Network Rail’s coastal protection scheme on the south Devon coastline is benefitting from the latest in construction technology, with low carbon concrete being used to reinforce the new, bigger sea wall structure at Dawlish.
Following a devastating storm in February 2014 which struck the coastline at Dawlish and cut off the only railway line to the south west, Network Rail is in the midst of its work to improve the resilience of the railway which will safeguard rail services and protect the community for at least the next 100 years.
Delivered by BAM Nuttall, the new sea wall is making use of low carbon concrete supplied by Hanson UK. The concrete makes use of a by-product created in the manufacture of steel to replace a large proportion of the cement, which would otherwise be required to build the structure.
Traditional concrete accounts for seven per cent of global carbon emissions worldwide (1.5 per cent in the UK) due to the energy intensive processes required to create cement.
To date, construction of the second section of new sea wall has used 4,600 cubic metres of low carbon concrete, with around 4,500 cubic metres remaining to pour.
By using Hanson’s low carbon ‘Regen GGBS’ concrete, the Dawlish project will have reduced the amount of carbon generated by this process by two-thirds and saved over 1,130 tonnes of carbon dioxide from entering the atmosphere in comparison to traditional concrete.
Construction of the second section of sea wall is progressing well. Since work first began last November, the piling has been successfully delivered and 126 of 143 concrete wall panels have been installed. The remaining wall panels will be installed by the end of the month and will be followed by the fitting of the curved wave returns on top of the wall panels.
This second section of sea wall is expected to take around two years to complete and once finished, this 415 metre section which stretches from Coastguard breakwater east of Dawlish station to Colonnade breakwater, will link up with the already completed first section of sea wall at Marine Parade.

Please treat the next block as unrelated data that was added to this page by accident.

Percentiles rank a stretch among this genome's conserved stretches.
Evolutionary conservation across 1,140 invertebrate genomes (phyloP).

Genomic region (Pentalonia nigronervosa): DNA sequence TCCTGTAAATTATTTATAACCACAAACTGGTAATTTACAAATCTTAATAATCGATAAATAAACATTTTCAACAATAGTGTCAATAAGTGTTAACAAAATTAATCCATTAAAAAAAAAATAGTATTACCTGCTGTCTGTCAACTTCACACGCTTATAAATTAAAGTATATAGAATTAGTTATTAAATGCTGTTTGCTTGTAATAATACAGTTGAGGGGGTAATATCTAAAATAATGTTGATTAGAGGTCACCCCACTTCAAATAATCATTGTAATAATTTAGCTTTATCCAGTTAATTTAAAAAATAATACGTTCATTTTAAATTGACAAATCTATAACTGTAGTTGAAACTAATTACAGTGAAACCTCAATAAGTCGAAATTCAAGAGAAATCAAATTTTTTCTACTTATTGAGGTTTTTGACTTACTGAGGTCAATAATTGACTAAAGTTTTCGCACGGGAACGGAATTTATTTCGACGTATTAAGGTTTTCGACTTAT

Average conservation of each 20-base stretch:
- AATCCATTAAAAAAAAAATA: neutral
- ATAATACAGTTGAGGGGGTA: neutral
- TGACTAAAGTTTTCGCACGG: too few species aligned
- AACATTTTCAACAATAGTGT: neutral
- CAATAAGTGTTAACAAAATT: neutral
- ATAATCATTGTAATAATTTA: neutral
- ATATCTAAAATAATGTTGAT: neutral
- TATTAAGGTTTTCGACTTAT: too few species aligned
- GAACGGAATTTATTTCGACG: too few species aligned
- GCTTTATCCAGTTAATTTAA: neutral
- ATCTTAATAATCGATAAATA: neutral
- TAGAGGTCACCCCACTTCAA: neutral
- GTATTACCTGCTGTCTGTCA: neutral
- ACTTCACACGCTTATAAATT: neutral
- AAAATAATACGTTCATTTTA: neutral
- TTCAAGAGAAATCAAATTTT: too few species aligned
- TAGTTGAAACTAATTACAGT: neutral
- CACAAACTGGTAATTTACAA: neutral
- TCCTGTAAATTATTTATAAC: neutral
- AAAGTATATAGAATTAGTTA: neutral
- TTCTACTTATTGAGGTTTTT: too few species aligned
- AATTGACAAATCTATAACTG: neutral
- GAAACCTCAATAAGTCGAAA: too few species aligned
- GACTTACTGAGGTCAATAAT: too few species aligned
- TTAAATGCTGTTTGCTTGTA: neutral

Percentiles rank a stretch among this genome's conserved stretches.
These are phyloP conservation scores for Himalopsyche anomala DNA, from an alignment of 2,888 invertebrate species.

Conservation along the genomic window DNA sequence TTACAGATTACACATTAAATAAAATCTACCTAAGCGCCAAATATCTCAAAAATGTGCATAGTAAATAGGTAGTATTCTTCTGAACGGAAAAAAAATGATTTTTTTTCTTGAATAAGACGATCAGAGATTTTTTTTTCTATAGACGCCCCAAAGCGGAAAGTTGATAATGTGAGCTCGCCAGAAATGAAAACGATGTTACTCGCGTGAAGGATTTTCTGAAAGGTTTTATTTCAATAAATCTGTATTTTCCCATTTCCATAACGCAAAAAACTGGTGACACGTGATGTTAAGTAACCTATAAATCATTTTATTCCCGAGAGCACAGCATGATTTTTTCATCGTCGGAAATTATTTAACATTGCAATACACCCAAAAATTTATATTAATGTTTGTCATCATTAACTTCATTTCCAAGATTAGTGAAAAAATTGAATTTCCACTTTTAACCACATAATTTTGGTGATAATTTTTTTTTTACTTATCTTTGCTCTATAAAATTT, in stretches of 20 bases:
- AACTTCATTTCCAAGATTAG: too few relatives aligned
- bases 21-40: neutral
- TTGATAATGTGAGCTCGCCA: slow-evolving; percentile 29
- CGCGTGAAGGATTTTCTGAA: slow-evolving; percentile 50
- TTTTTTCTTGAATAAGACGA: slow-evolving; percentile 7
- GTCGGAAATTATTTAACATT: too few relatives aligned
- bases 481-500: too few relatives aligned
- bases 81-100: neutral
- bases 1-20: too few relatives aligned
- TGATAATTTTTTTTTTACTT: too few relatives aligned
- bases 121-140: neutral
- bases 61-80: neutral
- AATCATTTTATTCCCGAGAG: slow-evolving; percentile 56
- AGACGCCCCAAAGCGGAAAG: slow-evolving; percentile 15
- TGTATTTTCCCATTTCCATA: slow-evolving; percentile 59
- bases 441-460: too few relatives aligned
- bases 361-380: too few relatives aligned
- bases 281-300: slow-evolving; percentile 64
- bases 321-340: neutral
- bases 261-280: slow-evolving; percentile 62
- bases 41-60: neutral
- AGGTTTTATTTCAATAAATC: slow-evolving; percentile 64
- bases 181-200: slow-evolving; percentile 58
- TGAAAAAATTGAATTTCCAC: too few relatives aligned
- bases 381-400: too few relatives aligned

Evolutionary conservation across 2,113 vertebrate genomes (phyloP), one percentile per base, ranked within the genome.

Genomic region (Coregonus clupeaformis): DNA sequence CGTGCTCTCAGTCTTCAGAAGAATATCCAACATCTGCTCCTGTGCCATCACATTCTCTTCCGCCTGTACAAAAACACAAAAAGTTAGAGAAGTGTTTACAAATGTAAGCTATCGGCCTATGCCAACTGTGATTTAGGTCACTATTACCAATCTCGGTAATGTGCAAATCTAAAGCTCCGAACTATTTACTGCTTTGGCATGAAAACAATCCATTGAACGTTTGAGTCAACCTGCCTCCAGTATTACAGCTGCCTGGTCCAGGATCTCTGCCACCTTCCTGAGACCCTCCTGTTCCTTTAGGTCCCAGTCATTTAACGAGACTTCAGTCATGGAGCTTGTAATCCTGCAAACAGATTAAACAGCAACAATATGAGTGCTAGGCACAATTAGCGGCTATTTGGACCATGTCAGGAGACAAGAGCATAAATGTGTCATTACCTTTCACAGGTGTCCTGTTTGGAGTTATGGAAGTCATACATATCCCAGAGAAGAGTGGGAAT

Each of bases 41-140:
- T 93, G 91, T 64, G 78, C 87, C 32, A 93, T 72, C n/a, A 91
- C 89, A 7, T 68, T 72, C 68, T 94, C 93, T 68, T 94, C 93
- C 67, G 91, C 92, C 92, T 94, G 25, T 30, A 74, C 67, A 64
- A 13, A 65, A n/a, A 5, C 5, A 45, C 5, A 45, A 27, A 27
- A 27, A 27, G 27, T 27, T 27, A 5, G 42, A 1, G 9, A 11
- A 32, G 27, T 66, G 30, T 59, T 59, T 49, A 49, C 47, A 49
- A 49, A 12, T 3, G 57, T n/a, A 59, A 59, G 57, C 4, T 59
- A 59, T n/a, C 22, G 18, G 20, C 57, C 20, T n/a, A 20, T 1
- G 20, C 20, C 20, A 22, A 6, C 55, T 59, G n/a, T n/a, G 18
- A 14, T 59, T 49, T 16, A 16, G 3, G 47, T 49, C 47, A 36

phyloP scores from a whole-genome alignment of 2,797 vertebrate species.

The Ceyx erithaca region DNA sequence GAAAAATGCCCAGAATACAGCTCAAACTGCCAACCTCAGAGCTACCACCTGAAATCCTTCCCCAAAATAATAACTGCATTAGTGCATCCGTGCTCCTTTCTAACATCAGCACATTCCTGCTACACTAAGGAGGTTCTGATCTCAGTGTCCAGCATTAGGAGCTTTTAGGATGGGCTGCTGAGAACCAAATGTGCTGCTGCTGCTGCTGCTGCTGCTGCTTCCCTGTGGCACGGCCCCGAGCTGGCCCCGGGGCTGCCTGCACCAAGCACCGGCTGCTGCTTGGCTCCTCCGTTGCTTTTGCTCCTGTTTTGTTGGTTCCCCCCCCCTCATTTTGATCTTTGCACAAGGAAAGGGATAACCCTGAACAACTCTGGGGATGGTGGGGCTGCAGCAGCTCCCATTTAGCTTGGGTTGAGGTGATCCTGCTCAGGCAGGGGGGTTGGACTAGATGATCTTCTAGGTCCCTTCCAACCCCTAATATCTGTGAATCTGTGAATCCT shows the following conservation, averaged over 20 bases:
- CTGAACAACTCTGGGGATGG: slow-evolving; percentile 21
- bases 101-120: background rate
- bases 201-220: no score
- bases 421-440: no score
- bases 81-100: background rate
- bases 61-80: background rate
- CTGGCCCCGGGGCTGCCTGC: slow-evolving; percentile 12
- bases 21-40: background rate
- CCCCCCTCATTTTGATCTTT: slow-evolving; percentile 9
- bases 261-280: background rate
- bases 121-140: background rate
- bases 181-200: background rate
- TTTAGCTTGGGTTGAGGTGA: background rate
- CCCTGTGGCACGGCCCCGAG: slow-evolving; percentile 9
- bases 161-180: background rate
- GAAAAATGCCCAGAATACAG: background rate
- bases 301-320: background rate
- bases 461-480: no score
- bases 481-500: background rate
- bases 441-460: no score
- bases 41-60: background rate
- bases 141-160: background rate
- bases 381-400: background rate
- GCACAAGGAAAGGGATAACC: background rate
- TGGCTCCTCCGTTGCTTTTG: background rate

Julie Gregory, Network Rail senior sponsor, said: “To protect the railway at Dawlish we need to build a robust sea wall that can withstand the worst weather that the English Channel can throw at it. It was important that we carefully considered how the project can limit its carbon footprint and reduce the chances of it contributing to further climate change, and we are delighted how BAM Nuttall are helping us achieve this by delivering this low carbon alternative to traditional concrete.”
Jack Brookes, site agent, BAM Nuttall, said: “From the earliest phase of this project, we have considered how this scheme can limit its environmental impact without compromising the strength and resilience of the structure. The final design uses piles buried deep in the bedrock to create stability for the structure. Those piles are protected by prefabricated facing panels created off-site and reinforced by concrete poured in behind the visible section of wall.”
“We identified Hanson’s low carbon concrete as an innovative product that could help us to reduce our carbon impact by two-thirds while retaining the strength of traditional concrete. We worked closely with Network Rail to ensure that the material is approved for use on Britain’s Railway and look forward to seeing it being used in more major civil engineering schemes,” added Brookes.
David Cullimore, area general manager for Hanson Concrete, said: “We have worked closely with BAM Nuttall to design a pumpable low carbon concrete which contained lower quantities of cement to help improve sustainability credentials while maintaining durability in aggressive conditions.”
“The production of cement requires limestone to be heated to over 1,450 degrees Celsius, which makes it energy intensive to produce and creates carbon dioxide as a result of the production process. The low carbon concrete solutions on this job contain high levels of Regen GGBS (ground granulated blast furnace slag), a by-product of steel making, as a replacement for some of the cement content, which reduces the CO2 emissions associated with the concrete,” concluded Cullimore.